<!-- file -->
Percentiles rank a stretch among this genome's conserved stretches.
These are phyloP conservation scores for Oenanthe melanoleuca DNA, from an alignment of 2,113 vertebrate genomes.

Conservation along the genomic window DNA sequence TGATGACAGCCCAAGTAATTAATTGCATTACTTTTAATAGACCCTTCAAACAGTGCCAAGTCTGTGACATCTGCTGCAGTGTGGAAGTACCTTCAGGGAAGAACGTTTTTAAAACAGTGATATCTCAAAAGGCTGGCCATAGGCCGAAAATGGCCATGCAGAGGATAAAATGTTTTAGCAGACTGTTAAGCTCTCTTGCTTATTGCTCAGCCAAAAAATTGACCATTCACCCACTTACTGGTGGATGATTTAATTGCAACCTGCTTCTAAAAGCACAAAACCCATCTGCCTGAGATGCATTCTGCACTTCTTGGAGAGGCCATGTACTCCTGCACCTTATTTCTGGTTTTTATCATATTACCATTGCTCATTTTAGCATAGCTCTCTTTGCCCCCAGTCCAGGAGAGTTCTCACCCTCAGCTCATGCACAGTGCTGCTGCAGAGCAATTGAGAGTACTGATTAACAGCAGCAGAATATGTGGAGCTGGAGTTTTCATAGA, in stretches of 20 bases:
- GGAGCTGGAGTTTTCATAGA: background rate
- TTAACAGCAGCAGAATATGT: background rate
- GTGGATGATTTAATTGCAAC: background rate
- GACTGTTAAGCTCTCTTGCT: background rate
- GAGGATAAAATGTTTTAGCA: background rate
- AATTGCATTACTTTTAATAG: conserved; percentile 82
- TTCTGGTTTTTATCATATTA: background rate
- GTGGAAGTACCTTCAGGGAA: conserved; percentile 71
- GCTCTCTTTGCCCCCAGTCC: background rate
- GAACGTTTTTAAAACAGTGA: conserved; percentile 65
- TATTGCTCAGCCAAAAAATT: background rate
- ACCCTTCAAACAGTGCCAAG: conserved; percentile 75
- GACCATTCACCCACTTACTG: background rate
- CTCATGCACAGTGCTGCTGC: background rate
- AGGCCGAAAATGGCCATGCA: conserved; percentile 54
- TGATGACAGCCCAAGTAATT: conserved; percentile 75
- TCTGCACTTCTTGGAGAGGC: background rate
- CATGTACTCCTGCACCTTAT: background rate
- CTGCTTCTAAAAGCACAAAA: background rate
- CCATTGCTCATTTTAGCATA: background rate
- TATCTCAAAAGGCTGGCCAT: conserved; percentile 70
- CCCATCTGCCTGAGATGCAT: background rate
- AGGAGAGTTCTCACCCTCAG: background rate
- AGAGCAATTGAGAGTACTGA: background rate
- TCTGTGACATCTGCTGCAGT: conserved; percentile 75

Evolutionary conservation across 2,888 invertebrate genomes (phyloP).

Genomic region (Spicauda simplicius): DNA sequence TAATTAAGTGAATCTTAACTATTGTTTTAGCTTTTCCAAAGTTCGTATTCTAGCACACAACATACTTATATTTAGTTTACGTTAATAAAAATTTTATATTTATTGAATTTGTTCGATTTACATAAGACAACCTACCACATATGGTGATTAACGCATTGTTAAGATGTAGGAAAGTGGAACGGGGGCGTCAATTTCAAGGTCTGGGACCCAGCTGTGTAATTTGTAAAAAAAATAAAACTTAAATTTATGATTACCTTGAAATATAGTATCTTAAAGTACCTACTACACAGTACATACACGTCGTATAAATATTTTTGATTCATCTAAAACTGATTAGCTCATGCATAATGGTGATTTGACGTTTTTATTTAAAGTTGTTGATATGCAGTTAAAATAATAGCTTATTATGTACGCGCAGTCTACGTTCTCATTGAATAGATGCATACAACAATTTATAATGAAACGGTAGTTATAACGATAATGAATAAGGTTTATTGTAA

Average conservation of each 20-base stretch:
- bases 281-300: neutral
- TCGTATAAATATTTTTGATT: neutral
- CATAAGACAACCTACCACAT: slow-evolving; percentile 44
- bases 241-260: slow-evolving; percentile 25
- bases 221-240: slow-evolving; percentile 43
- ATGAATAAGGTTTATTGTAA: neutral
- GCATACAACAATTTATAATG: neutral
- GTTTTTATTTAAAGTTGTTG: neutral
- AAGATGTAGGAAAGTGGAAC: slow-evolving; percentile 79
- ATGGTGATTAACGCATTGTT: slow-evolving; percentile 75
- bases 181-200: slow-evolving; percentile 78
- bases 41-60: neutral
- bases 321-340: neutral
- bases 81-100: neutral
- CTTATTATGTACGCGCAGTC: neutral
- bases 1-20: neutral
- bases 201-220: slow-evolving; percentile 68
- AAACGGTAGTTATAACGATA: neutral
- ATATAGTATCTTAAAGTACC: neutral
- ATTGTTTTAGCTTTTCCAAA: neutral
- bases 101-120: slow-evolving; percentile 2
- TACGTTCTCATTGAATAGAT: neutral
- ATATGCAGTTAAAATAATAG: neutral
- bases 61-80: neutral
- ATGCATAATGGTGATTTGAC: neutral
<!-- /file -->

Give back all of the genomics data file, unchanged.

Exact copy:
Percentiles rank a stretch among this genome's conserved stretches.
These are phyloP conservation scores for Oenanthe melanoleuca DNA, from an alignment of 2,113 vertebrate genomes.

Conservation along the genomic window DNA sequence TGATGACAGCCCAAGTAATTAATTGCATTACTTTTAATAGACCCTTCAAACAGTGCCAAGTCTGTGACATCTGCTGCAGTGTGGAAGTACCTTCAGGGAAGAACGTTTTTAAAACAGTGATATCTCAAAAGGCTGGCCATAGGCCGAAAATGGCCATGCAGAGGATAAAATGTTTTAGCAGACTGTTAAGCTCTCTTGCTTATTGCTCAGCCAAAAAATTGACCATTCACCCACTTACTGGTGGATGATTTAATTGCAACCTGCTTCTAAAAGCACAAAACCCATCTGCCTGAGATGCATTCTGCACTTCTTGGAGAGGCCATGTACTCCTGCACCTTATTTCTGGTTTTTATCATATTACCATTGCTCATTTTAGCATAGCTCTCTTTGCCCCCAGTCCAGGAGAGTTCTCACCCTCAGCTCATGCACAGTGCTGCTGCAGAGCAATTGAGAGTACTGATTAACAGCAGCAGAATATGTGGAGCTGGAGTTTTCATAGA, in stretches of 20 bases:
- GGAGCTGGAGTTTTCATAGA: background rate
- TTAACAGCAGCAGAATATGT: background rate
- GTGGATGATTTAATTGCAAC: background rate
- GACTGTTAAGCTCTCTTGCT: background rate
- GAGGATAAAATGTTTTAGCA: background rate
- AATTGCATTACTTTTAATAG: conserved; percentile 82
- TTCTGGTTTTTATCATATTA: background rate
- GTGGAAGTACCTTCAGGGAA: conserved; percentile 71
- GCTCTCTTTGCCCCCAGTCC: background rate
- GAACGTTTTTAAAACAGTGA: conserved; percentile 65
- TATTGCTCAGCCAAAAAATT: background rate
- ACCCTTCAAACAGTGCCAAG: conserved; percentile 75
- GACCATTCACCCACTTACTG: background rate
- CTCATGCACAGTGCTGCTGC: background rate
- AGGCCGAAAATGGCCATGCA: conserved; percentile 54
- TGATGACAGCCCAAGTAATT: conserved; percentile 75
- TCTGCACTTCTTGGAGAGGC: background rate
- CATGTACTCCTGCACCTTAT: background rate
- CTGCTTCTAAAAGCACAAAA: background rate
- CCATTGCTCATTTTAGCATA: background rate
- TATCTCAAAAGGCTGGCCAT: conserved; percentile 70
- CCCATCTGCCTGAGATGCAT: background rate
- AGGAGAGTTCTCACCCTCAG: background rate
- AGAGCAATTGAGAGTACTGA: background rate
- TCTGTGACATCTGCTGCAGT: conserved; percentile 75

Evolutionary conservation across 2,888 invertebrate genomes (phyloP).

Genomic region (Spicauda simplicius): DNA sequence TAATTAAGTGAATCTTAACTATTGTTTTAGCTTTTCCAAAGTTCGTATTCTAGCACACAACATACTTATATTTAGTTTACGTTAATAAAAATTTTATATTTATTGAATTTGTTCGATTTACATAAGACAACCTACCACATATGGTGATTAACGCATTGTTAAGATGTAGGAAAGTGGAACGGGGGCGTCAATTTCAAGGTCTGGGACCCAGCTGTGTAATTTGTAAAAAAAATAAAACTTAAATTTATGATTACCTTGAAATATAGTATCTTAAAGTACCTACTACACAGTACATACACGTCGTATAAATATTTTTGATTCATCTAAAACTGATTAGCTCATGCATAATGGTGATTTGACGTTTTTATTTAAAGTTGTTGATATGCAGTTAAAATAATAGCTTATTATGTACGCGCAGTCTACGTTCTCATTGAATAGATGCATACAACAATTTATAATGAAACGGTAGTTATAACGATAATGAATAAGGTTTATTGTAA

Average conservation of each 20-base stretch:
- bases 281-300: neutral
- TCGTATAAATATTTTTGATT: neutral
- CATAAGACAACCTACCACAT: slow-evolving; percentile 44
- bases 241-260: slow-evolving; percentile 25
- bases 221-240: slow-evolving; percentile 43
- ATGAATAAGGTTTATTGTAA: neutral
- GCATACAACAATTTATAATG: neutral
- GTTTTTATTTAAAGTTGTTG: neutral
- AAGATGTAGGAAAGTGGAAC: slow-evolving; percentile 79
- ATGGTGATTAACGCATTGTT: slow-evolving; percentile 75
- bases 181-200: slow-evolving; percentile 78
- bases 41-60: neutral
- bases 321-340: neutral
- bases 81-100: neutral
- CTTATTATGTACGCGCAGTC: neutral
- bases 1-20: neutral
- bases 201-220: slow-evolving; percentile 68
- AAACGGTAGTTATAACGATA: neutral
- ATATAGTATCTTAAAGTACC: neutral
- ATTGTTTTAGCTTTTCCAAA: neutral
- bases 101-120: slow-evolving; percentile 2
- TACGTTCTCATTGAATAGAT: neutral
- ATATGCAGTTAAAATAATAG: neutral
- bases 61-80: neutral
- ATGCATAATGGTGATTTGAC: neutral